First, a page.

Who We Are

A Community-based, Natural Resources Volunteer Program

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Newly emerged Monarch butterfly on purple coneflower. Notice the Monarch chrysalis on the left. Photo by Mike Powell.

Virginia Master Naturalists are volunteer educators, citizen scientists, and stewards helping Virginia conserve and manage natural resources and public lands.

People who are curious about nature, enjoy the outdoors, and want to be a part of natural resource management and conservation in Virginia are perfect candidates to become Virginia Master Naturalists.


State-Guided, Locally Focused: How the VMN Program is Structured

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Prothonotary Warbler with insect larvae to feed to its young. Photo by Judy Jones.

Composed of 29 semi-independent, locally focused chapters, The Virginia Master Naturalist program is actively supported, guided, and represented by the over-arching statewide VMN program.

Through their local chapters, VMN volunteers train and serve with the variety of partner groups and institutions who are already working in locally relevant natural resources education and outreach projects.

The success of the Virginia Master Naturalist Program relies on these partnerships between chapters and organizations, state and local agencies, non-profits, and other citizen groups.


Rigorous. Fun. Meaningful:
It's What We Do.

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Osprey. Photo by Mike Powell.

All over the state, Virginia Master Naturalists train for certifications, then maintain that certification by launching or participating in local projects as they trek through forests and fields, collect data in streams, beaches, and backyards—all while continuing to learn and sharing their enthusiasm for Virginia’s natural world.


What We Do

Citizen Science

Citizen scientists follow consistent protocols to collect data that supply scientists and policy-makers with the information they need to make informed management and policy decisions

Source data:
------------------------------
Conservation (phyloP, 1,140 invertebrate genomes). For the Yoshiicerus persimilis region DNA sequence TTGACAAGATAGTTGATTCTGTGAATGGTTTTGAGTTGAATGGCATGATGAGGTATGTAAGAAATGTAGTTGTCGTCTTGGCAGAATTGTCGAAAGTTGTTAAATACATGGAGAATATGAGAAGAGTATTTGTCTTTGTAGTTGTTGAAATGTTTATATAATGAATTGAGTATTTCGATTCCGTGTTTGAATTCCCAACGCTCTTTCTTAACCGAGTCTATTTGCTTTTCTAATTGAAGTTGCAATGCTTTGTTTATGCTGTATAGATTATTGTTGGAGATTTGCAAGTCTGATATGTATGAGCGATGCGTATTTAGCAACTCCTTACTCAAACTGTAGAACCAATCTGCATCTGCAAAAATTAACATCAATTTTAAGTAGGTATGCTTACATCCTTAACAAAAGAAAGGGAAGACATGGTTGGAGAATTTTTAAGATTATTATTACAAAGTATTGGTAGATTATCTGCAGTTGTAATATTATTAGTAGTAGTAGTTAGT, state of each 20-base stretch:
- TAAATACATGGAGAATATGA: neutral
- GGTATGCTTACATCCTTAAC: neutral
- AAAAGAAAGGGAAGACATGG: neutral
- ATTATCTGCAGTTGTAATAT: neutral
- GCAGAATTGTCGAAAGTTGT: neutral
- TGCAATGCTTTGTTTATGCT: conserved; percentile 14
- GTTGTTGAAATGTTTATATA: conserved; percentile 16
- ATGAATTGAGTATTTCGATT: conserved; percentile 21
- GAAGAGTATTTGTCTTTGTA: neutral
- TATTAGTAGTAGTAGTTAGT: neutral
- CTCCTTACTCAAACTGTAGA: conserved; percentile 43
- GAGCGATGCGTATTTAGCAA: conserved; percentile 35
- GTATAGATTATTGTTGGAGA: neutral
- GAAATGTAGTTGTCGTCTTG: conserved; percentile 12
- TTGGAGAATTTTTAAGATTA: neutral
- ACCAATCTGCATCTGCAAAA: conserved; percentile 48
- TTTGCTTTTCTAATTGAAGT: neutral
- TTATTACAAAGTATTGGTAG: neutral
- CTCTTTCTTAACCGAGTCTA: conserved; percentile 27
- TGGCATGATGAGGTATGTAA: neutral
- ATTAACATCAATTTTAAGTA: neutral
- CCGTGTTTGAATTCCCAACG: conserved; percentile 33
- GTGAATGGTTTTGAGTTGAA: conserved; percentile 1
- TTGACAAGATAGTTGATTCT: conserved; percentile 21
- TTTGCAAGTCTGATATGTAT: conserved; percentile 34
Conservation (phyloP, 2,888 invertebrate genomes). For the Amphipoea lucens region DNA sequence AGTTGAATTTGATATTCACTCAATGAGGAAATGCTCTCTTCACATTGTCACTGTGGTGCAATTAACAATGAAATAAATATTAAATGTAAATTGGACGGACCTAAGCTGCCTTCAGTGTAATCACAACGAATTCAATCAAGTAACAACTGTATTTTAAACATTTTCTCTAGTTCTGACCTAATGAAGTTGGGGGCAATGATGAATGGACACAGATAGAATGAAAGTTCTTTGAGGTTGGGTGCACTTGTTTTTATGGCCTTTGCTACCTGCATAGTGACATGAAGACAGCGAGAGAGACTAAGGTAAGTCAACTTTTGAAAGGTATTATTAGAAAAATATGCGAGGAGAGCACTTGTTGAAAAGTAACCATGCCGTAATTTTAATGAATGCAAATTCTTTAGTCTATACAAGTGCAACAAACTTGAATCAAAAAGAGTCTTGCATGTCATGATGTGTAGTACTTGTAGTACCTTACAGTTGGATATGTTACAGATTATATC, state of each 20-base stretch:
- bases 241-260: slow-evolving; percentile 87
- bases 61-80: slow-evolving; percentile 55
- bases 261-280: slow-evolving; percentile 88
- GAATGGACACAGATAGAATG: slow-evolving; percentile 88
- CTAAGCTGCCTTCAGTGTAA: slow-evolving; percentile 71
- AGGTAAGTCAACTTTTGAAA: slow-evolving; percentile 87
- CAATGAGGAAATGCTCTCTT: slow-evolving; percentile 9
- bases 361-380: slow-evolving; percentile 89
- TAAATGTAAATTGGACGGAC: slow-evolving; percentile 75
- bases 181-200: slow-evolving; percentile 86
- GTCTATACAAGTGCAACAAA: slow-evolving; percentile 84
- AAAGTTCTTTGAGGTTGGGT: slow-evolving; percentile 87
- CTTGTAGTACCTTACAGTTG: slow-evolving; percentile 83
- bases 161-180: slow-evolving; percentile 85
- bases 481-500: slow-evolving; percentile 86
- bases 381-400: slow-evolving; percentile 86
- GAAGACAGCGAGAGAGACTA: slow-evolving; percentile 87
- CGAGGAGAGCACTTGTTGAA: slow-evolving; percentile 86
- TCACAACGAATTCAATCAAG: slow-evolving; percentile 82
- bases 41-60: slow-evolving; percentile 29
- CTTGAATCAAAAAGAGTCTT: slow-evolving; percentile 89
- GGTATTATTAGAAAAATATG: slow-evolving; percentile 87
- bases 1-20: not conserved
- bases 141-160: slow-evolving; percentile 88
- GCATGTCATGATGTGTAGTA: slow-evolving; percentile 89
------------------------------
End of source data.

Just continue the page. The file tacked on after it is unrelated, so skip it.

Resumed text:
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Collecting data on birds and other wildlife. Photo by Shirley Devan.

Citizen Projects may include:

  • Bird, butterfly, frog and toad counts
  • Wildlife and native plant mapping and surveys
  • Camera trapping
  • Stream monitoring

These data describe the lives, habits, and responsiveness to change of plant and animals.


Education/Outreach

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Leading an environmental education camp for youth. Photo by Felice Bond.

People who enjoy teaching, public speaking, or working with youth may do education-related service projects, such as leading programs in a nearby state park.

Education/Outreach Projects may include:

  • Developing an interpretive trail
  • Being a guest presenter on a natural resource topic
  • Staffing presentations at fairs, booths, or other events
  • Other educational or outreach activities that promote environmental education

Stewardship

Stewardship brings volunteers outside, gets them dirty, and shows them tangible results of their work.

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Constructing oyster reefs. Photo by Jennifer Trevino.

Stewardship Projects may include:

  • Planting trees
  • Protecting streams
  • Constructing concrete reef balls for placing in nearby rivers to allow oysters to grow from seeds to adulthood
  • Restoring and maintaining wildlife habitat, improving water quality.
  • Building and maintaining park trails.
  • Removing exotic or invasive plants
  • Planting native plants at a nature center

Our Sponsors

The Virginia Master Naturalist Program is jointly sponsored by Virginia Cooperative Extension, Virginia Department of Conservation and Recreation, Virginia Department of Forestry, Virginia Department of Game and Inland Fisheries, and the Virginia Museum of Natural History.